It may be brilliant, but it’s not all that trustworthy. That appears to be the opinion Americans hold when it comes to Artificial Intelligence systems. After all, there’s something strangely … artificial about the computer-based brain. And while we may be interacting with AI systems more frequently than we realize (hi, Siri), a new study from Time etc suggests that Americans don’t believe the AI revolution is quite here yet, with 54 percent claiming to have never interacted with such a system.
While this proportion seems to speak mostly to the seamless integration of many such systems into our daily lives, the more interesting finding reveals that 26 percent of respondents said they would not trust an AI with any personal or professional task. Sure, sending a text message or making a phone call is fine, but 51 percent said they’d be uncomfortable sharing personal data with an AI system. Moreover, 23 percent of Americans who say they have interacted with an AI reported being dissatisfied with the experience.
“In today’s world, technological solutions provide a convenience in our lives that is unmatched by anything else. From on-demand apps like Uber to food delivery services like Seamless, it’s almost possible to avoid human contact altogether,” said Barnaby Lashbrooke, CEO and Founder of Time etc. “While people may be comfortable using technology to get their lunch and dinner delivered, there are some tasks that will always be better accomplished by humans. This is where virtual assistant services that are backed by real people, like Time etc, provide a happy medium of the convenience of tech and the reliability of human intelligence.”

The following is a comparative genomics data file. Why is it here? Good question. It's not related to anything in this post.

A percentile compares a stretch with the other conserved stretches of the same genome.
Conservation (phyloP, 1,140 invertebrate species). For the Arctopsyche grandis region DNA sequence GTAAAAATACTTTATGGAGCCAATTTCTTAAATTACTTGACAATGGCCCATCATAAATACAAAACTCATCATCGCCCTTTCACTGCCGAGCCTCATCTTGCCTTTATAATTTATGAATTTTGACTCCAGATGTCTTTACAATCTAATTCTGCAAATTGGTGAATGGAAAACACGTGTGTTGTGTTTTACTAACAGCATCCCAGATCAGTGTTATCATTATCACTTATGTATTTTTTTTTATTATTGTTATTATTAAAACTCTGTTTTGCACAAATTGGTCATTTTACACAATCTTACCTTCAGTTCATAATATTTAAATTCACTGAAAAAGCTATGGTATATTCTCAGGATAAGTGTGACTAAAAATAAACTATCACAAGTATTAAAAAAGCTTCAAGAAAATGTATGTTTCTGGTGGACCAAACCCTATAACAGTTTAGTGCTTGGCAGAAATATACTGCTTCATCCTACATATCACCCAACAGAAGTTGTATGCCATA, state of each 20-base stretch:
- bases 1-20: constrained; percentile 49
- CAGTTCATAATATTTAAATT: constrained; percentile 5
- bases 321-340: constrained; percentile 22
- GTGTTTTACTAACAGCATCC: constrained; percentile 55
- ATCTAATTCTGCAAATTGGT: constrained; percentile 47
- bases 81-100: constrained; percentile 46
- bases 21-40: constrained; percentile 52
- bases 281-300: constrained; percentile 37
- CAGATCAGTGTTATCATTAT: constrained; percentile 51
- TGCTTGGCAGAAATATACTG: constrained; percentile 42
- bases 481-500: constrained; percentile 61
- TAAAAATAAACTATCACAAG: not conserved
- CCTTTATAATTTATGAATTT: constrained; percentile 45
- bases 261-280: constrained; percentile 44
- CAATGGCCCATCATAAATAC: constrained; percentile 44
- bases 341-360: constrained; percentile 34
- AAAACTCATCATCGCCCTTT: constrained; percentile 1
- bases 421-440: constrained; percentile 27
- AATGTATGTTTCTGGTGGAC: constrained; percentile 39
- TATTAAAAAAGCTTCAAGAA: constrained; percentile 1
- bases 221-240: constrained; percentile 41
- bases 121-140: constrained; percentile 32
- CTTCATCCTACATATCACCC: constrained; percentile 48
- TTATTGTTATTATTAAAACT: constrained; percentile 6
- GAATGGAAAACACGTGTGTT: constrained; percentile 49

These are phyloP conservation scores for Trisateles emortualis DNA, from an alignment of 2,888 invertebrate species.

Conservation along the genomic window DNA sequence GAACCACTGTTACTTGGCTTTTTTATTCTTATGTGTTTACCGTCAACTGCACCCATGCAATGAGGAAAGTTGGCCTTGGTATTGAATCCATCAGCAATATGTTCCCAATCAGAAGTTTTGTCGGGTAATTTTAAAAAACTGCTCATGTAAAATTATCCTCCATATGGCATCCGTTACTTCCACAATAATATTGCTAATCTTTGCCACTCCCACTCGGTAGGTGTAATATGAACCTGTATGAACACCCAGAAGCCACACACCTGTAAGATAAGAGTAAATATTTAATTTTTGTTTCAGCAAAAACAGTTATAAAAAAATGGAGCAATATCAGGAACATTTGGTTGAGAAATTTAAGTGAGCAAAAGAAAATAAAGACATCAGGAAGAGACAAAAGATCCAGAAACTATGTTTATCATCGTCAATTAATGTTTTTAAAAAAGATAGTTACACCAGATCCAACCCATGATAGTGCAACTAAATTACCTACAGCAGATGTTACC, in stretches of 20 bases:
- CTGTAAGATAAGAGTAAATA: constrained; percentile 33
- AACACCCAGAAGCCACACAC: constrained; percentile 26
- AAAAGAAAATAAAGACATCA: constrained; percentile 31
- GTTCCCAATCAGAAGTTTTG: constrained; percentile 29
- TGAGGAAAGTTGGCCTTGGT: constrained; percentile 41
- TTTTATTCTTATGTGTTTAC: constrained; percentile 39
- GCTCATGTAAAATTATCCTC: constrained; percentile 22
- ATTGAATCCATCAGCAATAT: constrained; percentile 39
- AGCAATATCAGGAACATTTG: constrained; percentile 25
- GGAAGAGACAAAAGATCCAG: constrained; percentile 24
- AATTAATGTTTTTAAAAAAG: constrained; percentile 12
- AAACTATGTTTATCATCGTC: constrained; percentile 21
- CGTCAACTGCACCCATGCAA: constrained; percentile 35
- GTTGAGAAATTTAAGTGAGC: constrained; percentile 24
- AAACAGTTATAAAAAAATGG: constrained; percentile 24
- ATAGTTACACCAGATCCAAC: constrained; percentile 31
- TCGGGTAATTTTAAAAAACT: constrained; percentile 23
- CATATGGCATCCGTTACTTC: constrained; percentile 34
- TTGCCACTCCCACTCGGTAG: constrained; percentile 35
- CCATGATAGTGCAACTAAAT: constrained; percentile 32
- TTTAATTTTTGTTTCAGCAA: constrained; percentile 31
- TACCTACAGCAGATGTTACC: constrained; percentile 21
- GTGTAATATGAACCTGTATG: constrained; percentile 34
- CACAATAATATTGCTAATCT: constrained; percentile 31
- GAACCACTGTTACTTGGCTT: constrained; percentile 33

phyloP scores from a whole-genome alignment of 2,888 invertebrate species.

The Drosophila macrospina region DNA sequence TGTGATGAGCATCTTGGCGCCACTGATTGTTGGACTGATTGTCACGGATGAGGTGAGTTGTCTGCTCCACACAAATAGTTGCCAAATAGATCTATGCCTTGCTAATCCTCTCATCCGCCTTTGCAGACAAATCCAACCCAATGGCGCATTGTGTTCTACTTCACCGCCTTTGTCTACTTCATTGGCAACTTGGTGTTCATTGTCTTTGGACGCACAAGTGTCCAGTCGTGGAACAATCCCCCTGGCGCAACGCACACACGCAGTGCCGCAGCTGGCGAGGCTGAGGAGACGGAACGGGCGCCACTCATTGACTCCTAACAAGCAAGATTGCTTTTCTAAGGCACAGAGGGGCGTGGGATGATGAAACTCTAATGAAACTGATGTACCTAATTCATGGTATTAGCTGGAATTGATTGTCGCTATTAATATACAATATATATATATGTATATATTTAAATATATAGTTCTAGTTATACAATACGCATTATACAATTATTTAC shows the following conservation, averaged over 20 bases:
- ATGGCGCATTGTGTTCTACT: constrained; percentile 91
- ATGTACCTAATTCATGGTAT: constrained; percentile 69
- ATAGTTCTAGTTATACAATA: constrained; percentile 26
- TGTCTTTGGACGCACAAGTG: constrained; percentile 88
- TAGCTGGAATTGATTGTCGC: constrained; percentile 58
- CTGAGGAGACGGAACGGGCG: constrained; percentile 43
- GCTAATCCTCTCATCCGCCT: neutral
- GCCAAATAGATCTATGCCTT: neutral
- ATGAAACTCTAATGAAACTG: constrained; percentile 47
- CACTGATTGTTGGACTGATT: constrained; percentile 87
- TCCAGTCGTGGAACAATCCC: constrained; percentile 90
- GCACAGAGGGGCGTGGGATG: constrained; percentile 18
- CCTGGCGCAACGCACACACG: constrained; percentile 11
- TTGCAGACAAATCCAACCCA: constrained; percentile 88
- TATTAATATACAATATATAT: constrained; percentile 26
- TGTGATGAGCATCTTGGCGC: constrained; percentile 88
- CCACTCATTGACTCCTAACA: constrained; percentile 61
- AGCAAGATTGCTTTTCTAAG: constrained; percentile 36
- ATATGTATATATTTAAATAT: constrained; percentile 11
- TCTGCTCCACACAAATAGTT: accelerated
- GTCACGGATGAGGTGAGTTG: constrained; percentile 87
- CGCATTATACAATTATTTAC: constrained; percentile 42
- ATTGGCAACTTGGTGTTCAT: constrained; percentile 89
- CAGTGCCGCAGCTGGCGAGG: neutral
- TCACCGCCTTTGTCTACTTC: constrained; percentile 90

Curiously enough, humans also seem decidedly confident in their own abilities, with 35 percent of respondents saying the Artificial Intelligence would never match human intelligence (though that assertion has already been put to quite the test). Ultimately, however, the root of the issue seems to lie in trust — 66 percent of study participants said they’d be uncomfortable sharing financial data with an AI system, and 53 percent said they would be uncomfortable sharing professional data.
Who knows — maybe man has a chance against the storied robot revolution after all.